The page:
Review: Basquiat - A Graphic Novel by Paolo Parisi
"Cool, talented and transgressive, Jean-Michel Basquiat’s life is just as fascinating as the work he produced. Delve into 1980s New York as this vivid graphic novel takes you on Basquiat’s journey from street-art legend SAMO to international art-scene darling, up until his sudden death. Told through cinematic scenes, this is Basquiat as seen through the eyes of those who knew him, including his father, Suzanne Mallouk, Larry Gagosian and, most importantly, the man himself. Basquiat is a moving depiction of a troubled artist’s life for those interested in both the art and the man who made it."
Those who love Basquiat's art style will want to read this one. For those looking for inspiration or philosophy behind his work... those might come up disappointed. For while there was a desire to be counterculture and question societal values via his art during his early days, the book seems to indicate that Basquiat in his latter career stage was obsessed with fame. This led him down a few crooked roads.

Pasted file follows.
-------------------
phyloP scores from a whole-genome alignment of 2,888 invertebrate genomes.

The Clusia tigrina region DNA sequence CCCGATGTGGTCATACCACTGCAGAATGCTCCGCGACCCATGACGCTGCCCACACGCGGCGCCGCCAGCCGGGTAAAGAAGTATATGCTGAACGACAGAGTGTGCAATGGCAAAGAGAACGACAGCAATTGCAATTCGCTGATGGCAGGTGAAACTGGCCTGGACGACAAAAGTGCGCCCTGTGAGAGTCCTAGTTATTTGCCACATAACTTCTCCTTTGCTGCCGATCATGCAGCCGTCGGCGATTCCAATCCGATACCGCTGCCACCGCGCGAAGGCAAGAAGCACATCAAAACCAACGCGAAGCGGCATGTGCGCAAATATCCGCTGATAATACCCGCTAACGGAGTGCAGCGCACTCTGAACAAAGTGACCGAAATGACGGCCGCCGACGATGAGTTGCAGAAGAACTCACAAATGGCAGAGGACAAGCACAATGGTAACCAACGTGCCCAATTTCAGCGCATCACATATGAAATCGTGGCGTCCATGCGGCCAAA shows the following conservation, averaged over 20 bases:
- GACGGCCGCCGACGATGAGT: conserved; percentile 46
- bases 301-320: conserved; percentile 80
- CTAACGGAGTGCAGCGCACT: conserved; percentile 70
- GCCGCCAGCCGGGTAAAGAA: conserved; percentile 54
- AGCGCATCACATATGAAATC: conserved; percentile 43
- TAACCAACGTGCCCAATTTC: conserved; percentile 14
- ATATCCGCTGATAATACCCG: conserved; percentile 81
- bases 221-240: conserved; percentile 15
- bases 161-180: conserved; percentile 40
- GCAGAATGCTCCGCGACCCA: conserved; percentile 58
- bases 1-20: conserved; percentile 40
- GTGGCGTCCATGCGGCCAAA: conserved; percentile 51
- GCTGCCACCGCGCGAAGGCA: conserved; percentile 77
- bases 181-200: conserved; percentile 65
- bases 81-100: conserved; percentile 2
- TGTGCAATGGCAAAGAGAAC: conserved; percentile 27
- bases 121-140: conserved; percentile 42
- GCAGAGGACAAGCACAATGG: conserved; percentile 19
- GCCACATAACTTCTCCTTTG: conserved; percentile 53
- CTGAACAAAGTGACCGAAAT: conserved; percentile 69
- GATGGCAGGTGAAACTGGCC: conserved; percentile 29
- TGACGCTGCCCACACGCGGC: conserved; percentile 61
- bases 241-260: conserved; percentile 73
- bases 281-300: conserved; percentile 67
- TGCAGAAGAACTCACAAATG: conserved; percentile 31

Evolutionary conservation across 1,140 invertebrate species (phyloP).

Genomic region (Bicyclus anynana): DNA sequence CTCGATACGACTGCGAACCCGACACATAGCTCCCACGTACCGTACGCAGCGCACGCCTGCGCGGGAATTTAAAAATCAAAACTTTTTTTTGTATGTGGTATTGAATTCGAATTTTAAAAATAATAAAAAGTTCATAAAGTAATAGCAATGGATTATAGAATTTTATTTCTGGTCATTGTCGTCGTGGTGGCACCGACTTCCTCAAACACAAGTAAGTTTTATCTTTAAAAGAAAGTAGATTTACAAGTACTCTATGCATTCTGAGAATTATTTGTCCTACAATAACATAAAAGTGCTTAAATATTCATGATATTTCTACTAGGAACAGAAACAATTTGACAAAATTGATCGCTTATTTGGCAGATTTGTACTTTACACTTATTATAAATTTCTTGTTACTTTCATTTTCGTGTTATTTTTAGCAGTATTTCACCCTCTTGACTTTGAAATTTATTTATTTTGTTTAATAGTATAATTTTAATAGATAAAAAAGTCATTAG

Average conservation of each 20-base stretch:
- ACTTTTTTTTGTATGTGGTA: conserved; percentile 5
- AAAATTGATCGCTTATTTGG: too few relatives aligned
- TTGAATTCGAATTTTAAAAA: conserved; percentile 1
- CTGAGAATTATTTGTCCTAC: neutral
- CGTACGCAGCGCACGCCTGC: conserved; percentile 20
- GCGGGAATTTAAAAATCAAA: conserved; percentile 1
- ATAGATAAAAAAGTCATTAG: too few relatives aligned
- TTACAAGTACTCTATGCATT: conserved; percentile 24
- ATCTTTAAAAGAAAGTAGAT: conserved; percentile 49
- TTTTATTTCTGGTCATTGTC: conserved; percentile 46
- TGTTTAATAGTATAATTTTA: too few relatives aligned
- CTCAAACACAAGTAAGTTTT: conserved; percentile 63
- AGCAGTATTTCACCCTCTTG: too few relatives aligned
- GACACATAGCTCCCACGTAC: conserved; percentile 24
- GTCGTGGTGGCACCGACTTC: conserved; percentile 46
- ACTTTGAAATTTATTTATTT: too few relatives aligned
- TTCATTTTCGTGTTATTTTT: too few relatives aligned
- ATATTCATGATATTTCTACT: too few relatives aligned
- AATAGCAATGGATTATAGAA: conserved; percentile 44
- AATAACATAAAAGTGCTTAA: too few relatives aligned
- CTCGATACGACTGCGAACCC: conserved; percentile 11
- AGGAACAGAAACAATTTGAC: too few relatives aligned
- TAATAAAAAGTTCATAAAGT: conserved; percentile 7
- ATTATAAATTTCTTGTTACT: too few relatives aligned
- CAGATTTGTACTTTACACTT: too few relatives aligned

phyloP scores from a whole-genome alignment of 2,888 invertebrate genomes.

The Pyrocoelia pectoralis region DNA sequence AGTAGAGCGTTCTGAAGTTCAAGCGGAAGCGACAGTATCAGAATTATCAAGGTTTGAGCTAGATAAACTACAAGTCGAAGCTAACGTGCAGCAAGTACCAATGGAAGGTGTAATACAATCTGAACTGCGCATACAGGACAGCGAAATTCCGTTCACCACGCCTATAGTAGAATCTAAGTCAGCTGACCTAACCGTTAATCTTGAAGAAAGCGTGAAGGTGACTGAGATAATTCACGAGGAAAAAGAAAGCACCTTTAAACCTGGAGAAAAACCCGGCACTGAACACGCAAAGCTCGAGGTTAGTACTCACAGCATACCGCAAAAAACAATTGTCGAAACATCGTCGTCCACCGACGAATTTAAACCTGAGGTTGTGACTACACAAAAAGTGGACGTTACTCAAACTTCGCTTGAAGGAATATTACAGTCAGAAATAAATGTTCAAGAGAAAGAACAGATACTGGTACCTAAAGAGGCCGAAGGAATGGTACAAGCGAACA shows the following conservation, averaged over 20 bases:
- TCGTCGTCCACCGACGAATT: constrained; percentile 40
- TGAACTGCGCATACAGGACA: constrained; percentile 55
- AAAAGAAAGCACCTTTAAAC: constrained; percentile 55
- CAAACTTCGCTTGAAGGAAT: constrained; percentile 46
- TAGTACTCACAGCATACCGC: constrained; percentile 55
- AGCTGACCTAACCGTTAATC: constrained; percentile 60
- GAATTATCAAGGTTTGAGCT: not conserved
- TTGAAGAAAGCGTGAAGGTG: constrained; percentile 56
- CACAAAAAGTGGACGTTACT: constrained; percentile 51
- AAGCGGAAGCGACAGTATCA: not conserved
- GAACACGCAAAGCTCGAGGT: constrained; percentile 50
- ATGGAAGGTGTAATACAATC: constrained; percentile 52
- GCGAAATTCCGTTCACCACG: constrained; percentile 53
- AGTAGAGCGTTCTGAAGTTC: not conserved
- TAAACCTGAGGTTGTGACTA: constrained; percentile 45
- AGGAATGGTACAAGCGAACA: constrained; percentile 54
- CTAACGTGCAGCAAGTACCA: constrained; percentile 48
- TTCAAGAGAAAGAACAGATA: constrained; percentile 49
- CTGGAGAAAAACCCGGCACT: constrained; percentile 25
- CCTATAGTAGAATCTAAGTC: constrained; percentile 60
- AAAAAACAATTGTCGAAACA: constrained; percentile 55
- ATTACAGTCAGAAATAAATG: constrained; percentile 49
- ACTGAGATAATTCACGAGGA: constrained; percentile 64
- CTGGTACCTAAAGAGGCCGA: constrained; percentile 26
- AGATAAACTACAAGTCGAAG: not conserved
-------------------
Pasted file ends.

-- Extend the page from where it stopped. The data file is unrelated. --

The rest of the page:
This book also sheds light on those who tried to take advantage of Basquiat, the racism he faced and how the art world works in general.
While I love the historical side of this book, I find the Basquiat's story not to be as unique as I was expecting. He was a talent that got lost in drugs and booze... became taken over with fame and overwork due to the overwhelming influence of people who had no interest in him.
The book is an interesting read, though. Recommended for though in love with anything that has to do with art and similar creative endeavours.